Letters and Science Distinguished Speakers Series, Andrew Gelman
Strand Union Building, Procrastinator Theater
Andrew Gelman, professor of statistics and political science and director of the Applied Statistics Center at Columbia University, will present "Ronald Reagan is a Statistician and Other Examples of Learning From Diverse Sources of Information."
Are you better off than you were four years ago? Are beautiful people more likely to have daughters? Why are voters in rich East Coast states so liberal? How many people do you know? Should you check your house for radon gas? Those and other questions are best answered by combining information from different sources, according to Gelman who will discuss ways to combine information statistically. He will also discuss how this can go wrong, in the context of several examples in social science and policy.
Gelman has received the Outstanding Statistical Application award from the American Statistical Association, the award for best article published in the American Political Science Review, and the Council of Presidents of Statistical Societies award for outstanding contributions by a person under the age of 40. His books include "Bayesian Data Analysis" (with John Carlin, Hal Stern and Don Rubin), "Teaching Statistics: A Bag of Tricks" (with Deb Nolan), "Data Analysis Using Regression and Multilevel/Hierarchical Models" (with Jennifer Hill), and, most recently, "Red State, Blue State, Rich State, Poor State: Why Americans Vote the Way They Do" (with David Park, Boris Shor, Joe Bafumi and Jeronimo Cortina).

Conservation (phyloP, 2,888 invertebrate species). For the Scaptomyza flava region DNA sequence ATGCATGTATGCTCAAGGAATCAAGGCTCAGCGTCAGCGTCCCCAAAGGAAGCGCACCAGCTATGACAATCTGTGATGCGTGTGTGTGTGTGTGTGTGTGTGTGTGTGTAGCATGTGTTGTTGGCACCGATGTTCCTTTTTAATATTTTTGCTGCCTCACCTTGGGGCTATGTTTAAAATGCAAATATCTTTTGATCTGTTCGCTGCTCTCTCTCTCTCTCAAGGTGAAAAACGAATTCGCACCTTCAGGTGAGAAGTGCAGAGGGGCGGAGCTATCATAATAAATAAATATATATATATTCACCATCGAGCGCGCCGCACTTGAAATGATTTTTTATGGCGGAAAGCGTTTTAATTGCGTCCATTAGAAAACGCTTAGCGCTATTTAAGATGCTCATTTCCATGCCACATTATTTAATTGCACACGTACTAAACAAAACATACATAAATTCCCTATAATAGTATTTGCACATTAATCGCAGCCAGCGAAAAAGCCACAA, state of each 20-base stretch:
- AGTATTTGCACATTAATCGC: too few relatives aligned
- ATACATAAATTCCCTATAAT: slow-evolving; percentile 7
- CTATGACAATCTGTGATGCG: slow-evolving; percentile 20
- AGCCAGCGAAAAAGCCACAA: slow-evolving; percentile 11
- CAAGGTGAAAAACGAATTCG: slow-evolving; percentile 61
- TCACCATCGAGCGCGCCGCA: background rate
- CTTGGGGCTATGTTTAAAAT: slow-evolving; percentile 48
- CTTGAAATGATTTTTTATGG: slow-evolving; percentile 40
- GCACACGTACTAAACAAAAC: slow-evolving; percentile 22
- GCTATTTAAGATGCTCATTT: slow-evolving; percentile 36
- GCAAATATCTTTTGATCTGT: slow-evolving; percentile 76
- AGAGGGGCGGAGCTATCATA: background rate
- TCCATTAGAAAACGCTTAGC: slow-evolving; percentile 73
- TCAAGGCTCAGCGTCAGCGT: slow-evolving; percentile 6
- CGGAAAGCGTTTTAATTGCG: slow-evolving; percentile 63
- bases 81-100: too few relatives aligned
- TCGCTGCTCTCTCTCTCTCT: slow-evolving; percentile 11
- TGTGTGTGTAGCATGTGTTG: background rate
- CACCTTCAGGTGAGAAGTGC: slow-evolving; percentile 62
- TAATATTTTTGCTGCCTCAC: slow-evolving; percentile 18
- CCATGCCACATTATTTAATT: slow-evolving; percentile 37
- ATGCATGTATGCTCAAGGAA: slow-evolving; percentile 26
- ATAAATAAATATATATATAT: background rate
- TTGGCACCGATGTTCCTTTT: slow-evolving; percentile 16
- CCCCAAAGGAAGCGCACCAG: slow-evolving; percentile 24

Gelman's lecture is sponsored by the Department of Mathematical Sciences, and is presented by the College of Letters and Science's Distinguished Speakers Series. The series, which began in the spring of 2011, brings distinguished scholars to MSU to give a public talk and to meet with faculty and students to enrich the intellectual life on campus and to enhance research connections.
For more information about this and other lectures in the Letters and Science Distinguished Speakers Series, visit http://www.montana.edu/lettersandscience/speakers_2013.html or call (406) 994-4288.
The cost of this event is: Free and open to the public
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